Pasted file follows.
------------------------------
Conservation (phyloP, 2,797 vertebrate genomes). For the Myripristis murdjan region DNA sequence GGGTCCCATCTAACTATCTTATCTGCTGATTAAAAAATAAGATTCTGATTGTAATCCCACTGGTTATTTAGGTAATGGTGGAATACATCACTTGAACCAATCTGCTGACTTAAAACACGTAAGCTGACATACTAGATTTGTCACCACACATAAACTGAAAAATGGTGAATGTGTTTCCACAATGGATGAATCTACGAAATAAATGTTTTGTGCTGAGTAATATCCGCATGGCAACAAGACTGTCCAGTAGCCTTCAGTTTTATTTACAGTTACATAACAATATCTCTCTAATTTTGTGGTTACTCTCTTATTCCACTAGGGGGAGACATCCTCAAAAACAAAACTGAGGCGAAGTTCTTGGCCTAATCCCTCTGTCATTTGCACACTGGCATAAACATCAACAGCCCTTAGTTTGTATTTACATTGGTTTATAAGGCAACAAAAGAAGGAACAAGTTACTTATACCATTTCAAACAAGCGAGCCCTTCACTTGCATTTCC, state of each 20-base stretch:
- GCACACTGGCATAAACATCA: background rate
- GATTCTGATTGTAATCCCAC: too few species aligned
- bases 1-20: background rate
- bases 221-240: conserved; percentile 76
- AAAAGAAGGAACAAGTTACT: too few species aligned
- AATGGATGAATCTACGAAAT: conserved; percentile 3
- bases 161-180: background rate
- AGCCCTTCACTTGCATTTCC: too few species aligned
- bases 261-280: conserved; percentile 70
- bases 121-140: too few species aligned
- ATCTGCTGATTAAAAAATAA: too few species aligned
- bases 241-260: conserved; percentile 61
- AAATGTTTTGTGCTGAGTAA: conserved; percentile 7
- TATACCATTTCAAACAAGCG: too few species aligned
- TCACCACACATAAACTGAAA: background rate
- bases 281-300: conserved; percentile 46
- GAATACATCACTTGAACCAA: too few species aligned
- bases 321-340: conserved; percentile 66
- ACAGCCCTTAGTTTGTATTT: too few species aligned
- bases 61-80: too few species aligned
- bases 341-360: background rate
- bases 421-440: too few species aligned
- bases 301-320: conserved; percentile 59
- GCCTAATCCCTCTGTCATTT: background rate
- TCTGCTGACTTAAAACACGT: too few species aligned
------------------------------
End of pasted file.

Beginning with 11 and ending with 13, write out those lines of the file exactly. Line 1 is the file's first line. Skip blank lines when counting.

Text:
- bases 121-140: too few species aligned
- ATCTGCTGATTAAAAAATAA: too few species aligned
- bases 241-260: conserved; percentile 61